U.S. will arm Kurds fighting IS in Syria, says Pentagon

U.S. Defense Secretary James Mattis is seen at the Pentagon in Arlington VA

U.S. Defense Secretary James Mattis is seen at the Pentagon in Arlington VA Thomson Reuters

In a major policy shift, the Pentagon announced Tuesday it would directly arm Syrian Kurdish fighters for the first time to help expedite the capture of the so-called ISIS capital of Raqqa - against the wishes of North Atlantic Treaty Organisation ally Turkey, which considers the group terrorists.

The U.S., however, views the Kurdish forces in Syria as some of the country's best fighters, and necessary to the upcoming offensive to retake Raqqa, the northeast Syrian city which ISIS considers its capital.

US defense officials have been mulling the move for months but waited to announce it until after a referendum that enabled President Recep Tayyip Erdogan to consolidate his power in April. They said the US would not provide artillery or surface-to-air missiles. US-backed fighters have captured 80 percent of Syria's Tabqa from the Islamic State group, a monitor said on May 1, a week after they first entered the town.

Turkey views those Kurdish fighters in Syria as terrorists, or as allied with terrorists, due to their connection to the Kurdish PKK militant group, which wants to carve out its own independent state within Turkey.

A Pentagon source told the BBC the equipment would include ammunition, small arms, machine guns, heavy machine guns, construction equipment such as bulldozers and armoured vehicles.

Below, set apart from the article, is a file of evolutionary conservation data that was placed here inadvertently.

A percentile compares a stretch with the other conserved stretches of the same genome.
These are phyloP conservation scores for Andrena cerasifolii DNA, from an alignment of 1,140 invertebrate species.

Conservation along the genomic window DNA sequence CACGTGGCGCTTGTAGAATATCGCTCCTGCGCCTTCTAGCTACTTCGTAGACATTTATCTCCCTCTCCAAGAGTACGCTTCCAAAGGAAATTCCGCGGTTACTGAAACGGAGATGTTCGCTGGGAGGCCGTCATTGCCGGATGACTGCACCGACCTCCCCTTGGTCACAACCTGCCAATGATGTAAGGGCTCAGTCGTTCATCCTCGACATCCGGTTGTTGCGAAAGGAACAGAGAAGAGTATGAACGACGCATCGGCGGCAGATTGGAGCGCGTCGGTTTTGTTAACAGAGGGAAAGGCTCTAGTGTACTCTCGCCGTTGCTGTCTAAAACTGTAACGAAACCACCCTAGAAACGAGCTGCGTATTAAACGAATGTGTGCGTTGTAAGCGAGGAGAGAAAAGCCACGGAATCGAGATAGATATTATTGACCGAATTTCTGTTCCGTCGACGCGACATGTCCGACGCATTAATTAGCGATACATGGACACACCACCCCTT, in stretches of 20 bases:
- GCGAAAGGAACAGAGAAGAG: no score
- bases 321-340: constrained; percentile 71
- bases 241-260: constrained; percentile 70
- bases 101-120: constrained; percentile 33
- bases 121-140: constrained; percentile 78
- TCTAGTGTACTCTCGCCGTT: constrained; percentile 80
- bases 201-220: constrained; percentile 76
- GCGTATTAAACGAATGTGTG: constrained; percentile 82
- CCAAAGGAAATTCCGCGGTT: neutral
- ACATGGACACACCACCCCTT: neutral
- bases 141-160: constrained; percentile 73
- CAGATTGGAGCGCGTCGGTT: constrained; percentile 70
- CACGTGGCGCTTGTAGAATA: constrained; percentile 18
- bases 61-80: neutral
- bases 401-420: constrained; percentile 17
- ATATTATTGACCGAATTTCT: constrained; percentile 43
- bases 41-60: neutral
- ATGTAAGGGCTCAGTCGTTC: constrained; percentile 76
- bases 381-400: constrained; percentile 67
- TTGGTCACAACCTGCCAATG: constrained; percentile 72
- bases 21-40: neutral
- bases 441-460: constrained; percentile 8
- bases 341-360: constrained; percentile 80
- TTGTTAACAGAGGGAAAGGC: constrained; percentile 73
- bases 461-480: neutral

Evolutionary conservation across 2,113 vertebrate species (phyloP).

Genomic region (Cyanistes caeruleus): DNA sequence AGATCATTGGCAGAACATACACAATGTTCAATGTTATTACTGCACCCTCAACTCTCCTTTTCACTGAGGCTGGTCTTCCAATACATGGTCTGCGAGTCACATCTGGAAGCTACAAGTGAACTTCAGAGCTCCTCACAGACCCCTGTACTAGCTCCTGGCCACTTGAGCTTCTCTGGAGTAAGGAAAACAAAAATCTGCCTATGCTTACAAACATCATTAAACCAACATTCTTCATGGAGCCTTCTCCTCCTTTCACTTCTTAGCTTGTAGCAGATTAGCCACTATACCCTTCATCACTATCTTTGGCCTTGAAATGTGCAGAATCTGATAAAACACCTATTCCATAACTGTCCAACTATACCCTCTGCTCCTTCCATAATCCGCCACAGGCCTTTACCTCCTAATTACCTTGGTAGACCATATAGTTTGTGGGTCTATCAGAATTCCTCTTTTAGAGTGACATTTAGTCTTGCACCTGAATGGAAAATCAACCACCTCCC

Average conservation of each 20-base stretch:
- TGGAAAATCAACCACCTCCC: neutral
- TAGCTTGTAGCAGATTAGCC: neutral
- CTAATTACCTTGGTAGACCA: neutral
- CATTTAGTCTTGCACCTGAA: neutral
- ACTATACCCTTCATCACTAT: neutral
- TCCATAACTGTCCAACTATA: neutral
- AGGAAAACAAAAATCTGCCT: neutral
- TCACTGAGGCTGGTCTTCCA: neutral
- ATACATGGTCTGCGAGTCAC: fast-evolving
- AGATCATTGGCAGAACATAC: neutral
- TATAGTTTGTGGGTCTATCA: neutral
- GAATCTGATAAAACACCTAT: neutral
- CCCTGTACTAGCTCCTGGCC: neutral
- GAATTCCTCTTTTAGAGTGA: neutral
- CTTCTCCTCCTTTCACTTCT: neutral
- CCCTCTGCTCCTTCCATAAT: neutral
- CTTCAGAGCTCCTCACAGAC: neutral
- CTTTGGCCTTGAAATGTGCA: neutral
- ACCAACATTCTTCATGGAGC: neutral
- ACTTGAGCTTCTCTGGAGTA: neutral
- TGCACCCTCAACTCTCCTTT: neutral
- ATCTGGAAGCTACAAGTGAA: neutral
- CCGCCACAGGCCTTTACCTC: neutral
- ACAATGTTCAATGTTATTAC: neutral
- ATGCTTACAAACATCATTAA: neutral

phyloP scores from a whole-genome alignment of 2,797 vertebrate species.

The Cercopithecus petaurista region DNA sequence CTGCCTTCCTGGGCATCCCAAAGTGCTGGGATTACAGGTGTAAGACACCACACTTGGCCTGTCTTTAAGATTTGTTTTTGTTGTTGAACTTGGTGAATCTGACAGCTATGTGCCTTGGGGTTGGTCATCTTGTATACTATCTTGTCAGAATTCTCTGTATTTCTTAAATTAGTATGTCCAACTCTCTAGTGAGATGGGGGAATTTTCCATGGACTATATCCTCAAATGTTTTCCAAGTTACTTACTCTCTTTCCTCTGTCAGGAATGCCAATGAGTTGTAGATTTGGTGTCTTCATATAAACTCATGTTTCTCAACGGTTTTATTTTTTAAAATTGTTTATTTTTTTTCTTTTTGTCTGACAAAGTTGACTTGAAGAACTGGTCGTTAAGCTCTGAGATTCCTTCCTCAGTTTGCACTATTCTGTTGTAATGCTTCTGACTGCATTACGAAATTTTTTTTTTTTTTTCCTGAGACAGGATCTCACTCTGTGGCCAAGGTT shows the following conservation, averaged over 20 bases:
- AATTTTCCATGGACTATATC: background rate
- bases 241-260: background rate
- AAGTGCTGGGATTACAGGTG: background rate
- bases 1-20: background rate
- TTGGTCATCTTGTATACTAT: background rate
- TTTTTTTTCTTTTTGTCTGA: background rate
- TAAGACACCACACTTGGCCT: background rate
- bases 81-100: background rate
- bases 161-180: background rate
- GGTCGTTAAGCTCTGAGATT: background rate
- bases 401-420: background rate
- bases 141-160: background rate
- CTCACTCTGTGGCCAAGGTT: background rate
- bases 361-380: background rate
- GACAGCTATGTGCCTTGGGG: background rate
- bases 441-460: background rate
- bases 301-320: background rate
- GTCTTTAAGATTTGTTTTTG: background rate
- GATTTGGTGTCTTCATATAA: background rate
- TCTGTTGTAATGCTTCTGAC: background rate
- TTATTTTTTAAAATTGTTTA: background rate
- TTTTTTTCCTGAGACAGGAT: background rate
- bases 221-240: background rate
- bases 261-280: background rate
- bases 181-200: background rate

"The Turks are going to be unhappy with this because they, in no way, want to see any kind of bolstering of strength of Kurdish forces in that area", Al Jazeera's Charles Stratford said, reporting from Gaziantep along the Turkey-Syria border.

The SDF, which comprises Kurdish and Arab militias, is supported by elite U.S. forces and air strikes from a US-led coalition.

Mattis acknowledged the war in Syria had not left the United States with easy choices but he voiced confidence that Washington and Ankara would get past the impasse.

Pentagon chief Jim Mattis, who arrived in Vilnius late today as part of a Europe trip, earlier attended a summit in Copenhagen for senior leaders from the top 15 countries in the anti-IS coalition, including Turkey.

While there is no mention in the statement of arming the Kurds - it only calls to "equip" them - USA defense officials told Fox News the plan includes supplying machine guns, small arms, ammunition, bulldozers and armored vehicles such as the M1117 Guardian.

"We want to reassure the people and government of Turkey that the U.S.is committed to preventing additional security risks and protecting our North Atlantic Treaty Organisation ally", according to the statement.

Mattis, speaking before the announcement, sounded upbeat about working through tensions with Ankara when he spoke to reporters in Denmark after talks with coalition officials, including from Turkey.

The United States has not yet disclosed a decision on whether it will arm YPG fighters to take Raqqa, Islamic State's de facto capital, and Jim Mattis declined to answer that question after talks with USA allies in Denmark.

"We are going to further accelerate this fight", Mattis said. "It's not a good situation", he said.

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